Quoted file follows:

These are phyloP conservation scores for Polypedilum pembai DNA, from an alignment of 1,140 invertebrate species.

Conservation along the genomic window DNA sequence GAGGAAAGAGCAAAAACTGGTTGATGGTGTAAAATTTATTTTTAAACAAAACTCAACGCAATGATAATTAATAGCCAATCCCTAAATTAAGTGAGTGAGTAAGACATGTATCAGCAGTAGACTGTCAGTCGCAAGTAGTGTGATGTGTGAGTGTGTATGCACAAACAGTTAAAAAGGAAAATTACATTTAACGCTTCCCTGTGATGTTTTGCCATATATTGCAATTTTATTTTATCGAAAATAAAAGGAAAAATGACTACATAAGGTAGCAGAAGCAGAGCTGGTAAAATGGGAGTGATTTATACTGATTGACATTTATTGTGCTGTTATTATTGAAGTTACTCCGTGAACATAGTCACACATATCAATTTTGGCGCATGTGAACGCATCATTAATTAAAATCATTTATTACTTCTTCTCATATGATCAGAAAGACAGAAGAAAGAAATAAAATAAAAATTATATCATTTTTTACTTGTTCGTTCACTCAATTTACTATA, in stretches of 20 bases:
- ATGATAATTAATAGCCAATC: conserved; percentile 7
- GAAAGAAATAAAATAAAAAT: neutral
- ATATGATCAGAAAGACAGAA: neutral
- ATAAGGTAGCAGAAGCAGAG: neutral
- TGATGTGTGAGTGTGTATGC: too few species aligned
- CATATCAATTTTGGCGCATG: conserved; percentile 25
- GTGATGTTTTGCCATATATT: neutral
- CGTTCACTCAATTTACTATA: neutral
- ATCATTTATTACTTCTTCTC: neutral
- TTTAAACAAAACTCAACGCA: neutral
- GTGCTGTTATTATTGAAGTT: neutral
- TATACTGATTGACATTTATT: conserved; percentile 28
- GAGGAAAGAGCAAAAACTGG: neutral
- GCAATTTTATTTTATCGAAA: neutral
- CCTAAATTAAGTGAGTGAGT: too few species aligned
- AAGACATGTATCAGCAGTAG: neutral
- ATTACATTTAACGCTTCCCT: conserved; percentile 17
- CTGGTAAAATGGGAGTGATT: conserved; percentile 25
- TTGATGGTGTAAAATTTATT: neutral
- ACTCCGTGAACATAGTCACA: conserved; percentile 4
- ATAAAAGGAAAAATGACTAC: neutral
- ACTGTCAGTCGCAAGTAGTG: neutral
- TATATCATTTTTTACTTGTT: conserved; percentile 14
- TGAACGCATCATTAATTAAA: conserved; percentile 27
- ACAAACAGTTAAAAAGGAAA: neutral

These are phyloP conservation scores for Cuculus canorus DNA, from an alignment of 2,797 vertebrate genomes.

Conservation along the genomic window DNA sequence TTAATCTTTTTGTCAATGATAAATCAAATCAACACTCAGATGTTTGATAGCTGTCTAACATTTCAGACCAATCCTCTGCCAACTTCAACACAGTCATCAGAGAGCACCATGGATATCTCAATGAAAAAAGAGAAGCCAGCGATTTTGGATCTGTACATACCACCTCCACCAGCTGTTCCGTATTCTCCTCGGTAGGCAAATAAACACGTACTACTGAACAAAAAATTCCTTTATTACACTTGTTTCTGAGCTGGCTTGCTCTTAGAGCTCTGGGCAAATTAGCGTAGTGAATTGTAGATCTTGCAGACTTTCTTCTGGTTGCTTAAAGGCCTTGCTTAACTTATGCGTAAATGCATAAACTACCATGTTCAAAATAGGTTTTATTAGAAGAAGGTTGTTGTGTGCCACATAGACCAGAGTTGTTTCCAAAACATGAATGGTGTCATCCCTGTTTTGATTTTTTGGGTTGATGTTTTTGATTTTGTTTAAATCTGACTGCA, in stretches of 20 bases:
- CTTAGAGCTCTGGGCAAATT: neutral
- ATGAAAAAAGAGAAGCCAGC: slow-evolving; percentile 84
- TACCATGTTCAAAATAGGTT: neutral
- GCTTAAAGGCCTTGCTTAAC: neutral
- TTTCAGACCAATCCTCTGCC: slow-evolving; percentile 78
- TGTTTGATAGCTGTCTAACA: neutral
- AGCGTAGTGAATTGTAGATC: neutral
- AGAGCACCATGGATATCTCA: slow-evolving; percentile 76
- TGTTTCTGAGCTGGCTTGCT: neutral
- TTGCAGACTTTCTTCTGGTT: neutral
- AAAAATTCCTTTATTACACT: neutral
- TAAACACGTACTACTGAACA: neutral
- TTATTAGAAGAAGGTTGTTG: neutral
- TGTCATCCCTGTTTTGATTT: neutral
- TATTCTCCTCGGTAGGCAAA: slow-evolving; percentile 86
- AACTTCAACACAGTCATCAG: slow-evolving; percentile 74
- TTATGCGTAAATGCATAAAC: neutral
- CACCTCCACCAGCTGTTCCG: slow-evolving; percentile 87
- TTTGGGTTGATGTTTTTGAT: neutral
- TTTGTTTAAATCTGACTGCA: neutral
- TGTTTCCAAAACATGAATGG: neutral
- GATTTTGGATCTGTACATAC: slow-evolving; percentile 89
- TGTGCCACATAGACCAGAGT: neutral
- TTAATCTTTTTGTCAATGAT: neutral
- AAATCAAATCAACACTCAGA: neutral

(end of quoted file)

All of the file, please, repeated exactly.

These are phyloP conservation scores for Polypedilum pembai DNA, from an alignment of 1,140 invertebrate species.

Conservation along the genomic window DNA sequence GAGGAAAGAGCAAAAACTGGTTGATGGTGTAAAATTTATTTTTAAACAAAACTCAACGCAATGATAATTAATAGCCAATCCCTAAATTAAGTGAGTGAGTAAGACATGTATCAGCAGTAGACTGTCAGTCGCAAGTAGTGTGATGTGTGAGTGTGTATGCACAAACAGTTAAAAAGGAAAATTACATTTAACGCTTCCCTGTGATGTTTTGCCATATATTGCAATTTTATTTTATCGAAAATAAAAGGAAAAATGACTACATAAGGTAGCAGAAGCAGAGCTGGTAAAATGGGAGTGATTTATACTGATTGACATTTATTGTGCTGTTATTATTGAAGTTACTCCGTGAACATAGTCACACATATCAATTTTGGCGCATGTGAACGCATCATTAATTAAAATCATTTATTACTTCTTCTCATATGATCAGAAAGACAGAAGAAAGAAATAAAATAAAAATTATATCATTTTTTACTTGTTCGTTCACTCAATTTACTATA, in stretches of 20 bases:
- ATGATAATTAATAGCCAATC: conserved; percentile 7
- GAAAGAAATAAAATAAAAAT: neutral
- ATATGATCAGAAAGACAGAA: neutral
- ATAAGGTAGCAGAAGCAGAG: neutral
- TGATGTGTGAGTGTGTATGC: too few species aligned
- CATATCAATTTTGGCGCATG: conserved; percentile 25
- GTGATGTTTTGCCATATATT: neutral
- CGTTCACTCAATTTACTATA: neutral
- ATCATTTATTACTTCTTCTC: neutral
- TTTAAACAAAACTCAACGCA: neutral
- GTGCTGTTATTATTGAAGTT: neutral
- TATACTGATTGACATTTATT: conserved; percentile 28
- GAGGAAAGAGCAAAAACTGG: neutral
- GCAATTTTATTTTATCGAAA: neutral
- CCTAAATTAAGTGAGTGAGT: too few species aligned
- AAGACATGTATCAGCAGTAG: neutral
- ATTACATTTAACGCTTCCCT: conserved; percentile 17
- CTGGTAAAATGGGAGTGATT: conserved; percentile 25
- TTGATGGTGTAAAATTTATT: neutral
- ACTCCGTGAACATAGTCACA: conserved; percentile 4
- ATAAAAGGAAAAATGACTAC: neutral
- ACTGTCAGTCGCAAGTAGTG: neutral
- TATATCATTTTTTACTTGTT: conserved; percentile 14
- TGAACGCATCATTAATTAAA: conserved; percentile 27
- ACAAACAGTTAAAAAGGAAA: neutral

These are phyloP conservation scores for Cuculus canorus DNA, from an alignment of 2,797 vertebrate genomes.

Conservation along the genomic window DNA sequence TTAATCTTTTTGTCAATGATAAATCAAATCAACACTCAGATGTTTGATAGCTGTCTAACATTTCAGACCAATCCTCTGCCAACTTCAACACAGTCATCAGAGAGCACCATGGATATCTCAATGAAAAAAGAGAAGCCAGCGATTTTGGATCTGTACATACCACCTCCACCAGCTGTTCCGTATTCTCCTCGGTAGGCAAATAAACACGTACTACTGAACAAAAAATTCCTTTATTACACTTGTTTCTGAGCTGGCTTGCTCTTAGAGCTCTGGGCAAATTAGCGTAGTGAATTGTAGATCTTGCAGACTTTCTTCTGGTTGCTTAAAGGCCTTGCTTAACTTATGCGTAAATGCATAAACTACCATGTTCAAAATAGGTTTTATTAGAAGAAGGTTGTTGTGTGCCACATAGACCAGAGTTGTTTCCAAAACATGAATGGTGTCATCCCTGTTTTGATTTTTTGGGTTGATGTTTTTGATTTTGTTTAAATCTGACTGCA, in stretches of 20 bases:
- CTTAGAGCTCTGGGCAAATT: neutral
- ATGAAAAAAGAGAAGCCAGC: slow-evolving; percentile 84
- TACCATGTTCAAAATAGGTT: neutral
- GCTTAAAGGCCTTGCTTAAC: neutral
- TTTCAGACCAATCCTCTGCC: slow-evolving; percentile 78
- TGTTTGATAGCTGTCTAACA: neutral
- AGCGTAGTGAATTGTAGATC: neutral
- AGAGCACCATGGATATCTCA: slow-evolving; percentile 76
- TGTTTCTGAGCTGGCTTGCT: neutral
- TTGCAGACTTTCTTCTGGTT: neutral
- AAAAATTCCTTTATTACACT: neutral
- TAAACACGTACTACTGAACA: neutral
- TTATTAGAAGAAGGTTGTTG: neutral
- TGTCATCCCTGTTTTGATTT: neutral
- TATTCTCCTCGGTAGGCAAA: slow-evolving; percentile 86
- AACTTCAACACAGTCATCAG: slow-evolving; percentile 74
- TTATGCGTAAATGCATAAAC: neutral
- CACCTCCACCAGCTGTTCCG: slow-evolving; percentile 87
- TTTGGGTTGATGTTTTTGAT: neutral
- TTTGTTTAAATCTGACTGCA: neutral
- TGTTTCCAAAACATGAATGG: neutral
- GATTTTGGATCTGTACATAC: slow-evolving; percentile 89
- TGTGCCACATAGACCAGAGT: neutral
- TTAATCTTTTTGTCAATGAT: neutral
- AAATCAAATCAACACTCAGA: neutral